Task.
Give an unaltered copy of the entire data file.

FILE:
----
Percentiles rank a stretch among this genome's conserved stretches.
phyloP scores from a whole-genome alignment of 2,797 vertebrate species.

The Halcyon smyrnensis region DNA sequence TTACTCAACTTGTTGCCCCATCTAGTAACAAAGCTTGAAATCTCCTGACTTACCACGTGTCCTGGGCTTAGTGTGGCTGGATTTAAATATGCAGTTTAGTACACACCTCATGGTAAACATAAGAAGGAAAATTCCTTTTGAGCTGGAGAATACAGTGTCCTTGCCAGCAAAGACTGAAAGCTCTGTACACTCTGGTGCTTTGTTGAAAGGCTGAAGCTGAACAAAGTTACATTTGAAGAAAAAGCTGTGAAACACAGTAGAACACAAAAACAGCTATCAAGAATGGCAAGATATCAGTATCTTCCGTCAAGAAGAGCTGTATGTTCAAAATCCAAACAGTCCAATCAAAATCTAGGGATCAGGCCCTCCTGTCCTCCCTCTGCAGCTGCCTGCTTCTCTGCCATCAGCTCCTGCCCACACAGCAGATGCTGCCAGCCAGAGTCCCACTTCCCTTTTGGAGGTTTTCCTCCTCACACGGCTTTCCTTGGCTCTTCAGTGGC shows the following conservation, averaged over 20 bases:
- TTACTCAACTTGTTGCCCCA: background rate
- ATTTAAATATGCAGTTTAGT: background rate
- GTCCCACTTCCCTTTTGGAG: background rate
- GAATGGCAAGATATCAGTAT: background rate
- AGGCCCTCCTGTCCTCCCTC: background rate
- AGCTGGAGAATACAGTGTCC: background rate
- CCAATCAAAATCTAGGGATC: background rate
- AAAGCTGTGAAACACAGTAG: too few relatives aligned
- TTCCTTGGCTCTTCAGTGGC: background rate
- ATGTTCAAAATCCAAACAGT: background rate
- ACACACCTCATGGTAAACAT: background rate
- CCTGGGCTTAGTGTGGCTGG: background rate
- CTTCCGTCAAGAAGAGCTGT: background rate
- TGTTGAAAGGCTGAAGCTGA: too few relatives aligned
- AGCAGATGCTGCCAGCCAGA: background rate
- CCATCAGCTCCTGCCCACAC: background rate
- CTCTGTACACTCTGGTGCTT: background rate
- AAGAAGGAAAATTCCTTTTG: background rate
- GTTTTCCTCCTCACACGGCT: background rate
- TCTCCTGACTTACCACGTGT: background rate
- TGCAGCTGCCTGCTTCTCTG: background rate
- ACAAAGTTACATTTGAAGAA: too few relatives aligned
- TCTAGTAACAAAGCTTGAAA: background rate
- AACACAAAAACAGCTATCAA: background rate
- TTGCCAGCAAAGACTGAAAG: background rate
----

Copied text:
Percentiles rank a stretch among this genome's conserved stretches.
phyloP scores from a whole-genome alignment of 2,797 vertebrate species.

The Halcyon smyrnensis region DNA sequence TTACTCAACTTGTTGCCCCATCTAGTAACAAAGCTTGAAATCTCCTGACTTACCACGTGTCCTGGGCTTAGTGTGGCTGGATTTAAATATGCAGTTTAGTACACACCTCATGGTAAACATAAGAAGGAAAATTCCTTTTGAGCTGGAGAATACAGTGTCCTTGCCAGCAAAGACTGAAAGCTCTGTACACTCTGGTGCTTTGTTGAAAGGCTGAAGCTGAACAAAGTTACATTTGAAGAAAAAGCTGTGAAACACAGTAGAACACAAAAACAGCTATCAAGAATGGCAAGATATCAGTATCTTCCGTCAAGAAGAGCTGTATGTTCAAAATCCAAACAGTCCAATCAAAATCTAGGGATCAGGCCCTCCTGTCCTCCCTCTGCAGCTGCCTGCTTCTCTGCCATCAGCTCCTGCCCACACAGCAGATGCTGCCAGCCAGAGTCCCACTTCCCTTTTGGAGGTTTTCCTCCTCACACGGCTTTCCTTGGCTCTTCAGTGGC shows the following conservation, averaged over 20 bases:
- TTACTCAACTTGTTGCCCCA: background rate
- ATTTAAATATGCAGTTTAGT: background rate
- GTCCCACTTCCCTTTTGGAG: background rate
- GAATGGCAAGATATCAGTAT: background rate
- AGGCCCTCCTGTCCTCCCTC: background rate
- AGCTGGAGAATACAGTGTCC: background rate
- CCAATCAAAATCTAGGGATC: background rate
- AAAGCTGTGAAACACAGTAG: too few relatives aligned
- TTCCTTGGCTCTTCAGTGGC: background rate
- ATGTTCAAAATCCAAACAGT: background rate
- ACACACCTCATGGTAAACAT: background rate
- CCTGGGCTTAGTGTGGCTGG: background rate
- CTTCCGTCAAGAAGAGCTGT: background rate
- TGTTGAAAGGCTGAAGCTGA: too few relatives aligned
- AGCAGATGCTGCCAGCCAGA: background rate
- CCATCAGCTCCTGCCCACAC: background rate
- CTCTGTACACTCTGGTGCTT: background rate
- AAGAAGGAAAATTCCTTTTG: background rate
- GTTTTCCTCCTCACACGGCT: background rate
- TCTCCTGACTTACCACGTGT: background rate
- TGCAGCTGCCTGCTTCTCTG: background rate
- ACAAAGTTACATTTGAAGAA: too few relatives aligned
- TCTAGTAACAAAGCTTGAAA: background rate
- AACACAAAAACAGCTATCAA: background rate
- TTGCCAGCAAAGACTGAAAG: background rate